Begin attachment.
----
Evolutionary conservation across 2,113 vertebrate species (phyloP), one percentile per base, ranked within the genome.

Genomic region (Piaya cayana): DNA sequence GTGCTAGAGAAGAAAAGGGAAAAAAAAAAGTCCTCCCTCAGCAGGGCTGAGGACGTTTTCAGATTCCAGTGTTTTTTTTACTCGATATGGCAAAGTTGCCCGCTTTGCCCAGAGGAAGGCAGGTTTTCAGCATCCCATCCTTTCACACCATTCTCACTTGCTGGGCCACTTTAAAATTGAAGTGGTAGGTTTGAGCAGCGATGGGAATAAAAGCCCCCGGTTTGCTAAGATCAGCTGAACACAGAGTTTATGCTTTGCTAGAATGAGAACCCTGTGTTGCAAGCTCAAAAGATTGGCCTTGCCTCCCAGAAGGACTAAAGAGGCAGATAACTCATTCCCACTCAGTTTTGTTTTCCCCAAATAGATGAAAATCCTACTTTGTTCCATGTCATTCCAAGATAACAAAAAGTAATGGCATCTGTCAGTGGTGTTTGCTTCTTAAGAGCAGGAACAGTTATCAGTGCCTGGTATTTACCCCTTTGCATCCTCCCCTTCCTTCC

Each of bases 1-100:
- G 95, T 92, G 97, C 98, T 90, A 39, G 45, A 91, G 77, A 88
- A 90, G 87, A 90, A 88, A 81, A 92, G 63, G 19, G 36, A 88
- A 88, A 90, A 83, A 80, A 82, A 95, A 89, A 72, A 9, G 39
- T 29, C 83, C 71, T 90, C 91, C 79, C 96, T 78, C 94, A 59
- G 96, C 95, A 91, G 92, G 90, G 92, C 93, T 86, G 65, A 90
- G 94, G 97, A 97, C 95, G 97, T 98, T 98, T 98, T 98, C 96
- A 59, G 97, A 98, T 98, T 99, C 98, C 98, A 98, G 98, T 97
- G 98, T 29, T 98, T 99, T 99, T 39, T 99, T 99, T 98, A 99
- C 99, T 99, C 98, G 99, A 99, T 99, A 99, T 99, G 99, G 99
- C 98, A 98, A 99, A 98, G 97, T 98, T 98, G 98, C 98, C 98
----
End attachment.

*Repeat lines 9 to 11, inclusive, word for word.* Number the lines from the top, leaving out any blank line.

- G 94, G 97, A 97, C 95, G 97, T 98, T 98, T 98, T 98, C 96
- A 59, G 97, A 98, T 98, T 99, C 98, C 98, A 98, G 98, T 97
- G 98, T 29, T 98, T 99, T 99, T 39, T 99, T 99, T 98, A 99